• All reports, including anonymous reports of bullying must be investigated and dealt with by the relevant teacher. In that way pupils will gain confidence in 'telling'. This confidence factor is of vital importance. It should be made clear to all pupils that when they report incidents of bullying they are not considered to be telling tales but are behaving responsibly;
    • Non-teaching staff such as secretaries, special needs assistants (SNAs), bus escorts, caretakers, cleaners must be encouraged to report any incidents of bullying behaviour witnessed by them, or mentioned to them, to the relevant teacher;
    • Parents and pupils are required to co-operate with any investigation and assist the school in resolving any issues and restoring, as far as is practicable, the relationships of the parties involved as quickly as possible;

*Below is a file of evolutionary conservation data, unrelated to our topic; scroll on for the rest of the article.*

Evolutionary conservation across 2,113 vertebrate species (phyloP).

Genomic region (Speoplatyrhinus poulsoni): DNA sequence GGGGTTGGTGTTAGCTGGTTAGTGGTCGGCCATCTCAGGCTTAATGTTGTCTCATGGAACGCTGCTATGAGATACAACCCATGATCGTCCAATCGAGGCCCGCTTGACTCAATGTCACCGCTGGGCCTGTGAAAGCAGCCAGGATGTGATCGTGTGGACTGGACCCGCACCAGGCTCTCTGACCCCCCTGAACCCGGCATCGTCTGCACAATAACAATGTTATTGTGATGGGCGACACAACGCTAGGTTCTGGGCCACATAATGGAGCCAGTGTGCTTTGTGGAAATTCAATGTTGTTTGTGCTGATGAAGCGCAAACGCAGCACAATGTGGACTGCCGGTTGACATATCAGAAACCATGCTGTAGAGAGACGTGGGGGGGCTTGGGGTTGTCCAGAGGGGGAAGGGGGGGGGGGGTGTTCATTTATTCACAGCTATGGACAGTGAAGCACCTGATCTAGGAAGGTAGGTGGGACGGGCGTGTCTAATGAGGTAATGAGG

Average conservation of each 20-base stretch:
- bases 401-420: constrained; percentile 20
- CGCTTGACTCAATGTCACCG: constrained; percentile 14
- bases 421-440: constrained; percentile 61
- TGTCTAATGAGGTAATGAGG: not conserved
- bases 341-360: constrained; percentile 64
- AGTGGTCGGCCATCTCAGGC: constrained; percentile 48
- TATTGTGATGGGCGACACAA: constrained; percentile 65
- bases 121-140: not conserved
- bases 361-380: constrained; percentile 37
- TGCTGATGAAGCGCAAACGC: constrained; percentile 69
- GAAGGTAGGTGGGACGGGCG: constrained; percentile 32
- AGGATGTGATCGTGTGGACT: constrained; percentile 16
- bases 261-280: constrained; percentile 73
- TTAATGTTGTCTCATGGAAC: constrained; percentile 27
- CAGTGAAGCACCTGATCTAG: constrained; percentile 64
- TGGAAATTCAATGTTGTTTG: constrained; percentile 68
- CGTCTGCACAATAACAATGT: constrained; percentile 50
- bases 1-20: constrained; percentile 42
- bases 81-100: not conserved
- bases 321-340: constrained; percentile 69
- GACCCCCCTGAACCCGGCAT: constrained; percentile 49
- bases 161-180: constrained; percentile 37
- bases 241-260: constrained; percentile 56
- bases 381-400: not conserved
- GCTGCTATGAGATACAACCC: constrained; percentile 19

• It is very important that all involved (including each set of pupils and parents) understand the above approach from the outset;
    • Teachers should take a calm, unemotional problem-solving approach when dealing with incidents of alleged bullying behaviour reported by pupils, staff or parents;
    • Incidents are generally best investigated outside the classroom situation to ensure the privacy of all involved;
    • All interviews should be conducted with sensitivity and with due regard to the rights of all pupils concerned. Pupils who are not directly involved can also provide very useful information in this way;
    • When analysing incidents of bullying behaviour, the relevant teacher should seek answers to questions of what, where, when, who and why. This should be done in a calm manner, setting an example in dealing effectively with a conflict in a non-aggressive manner;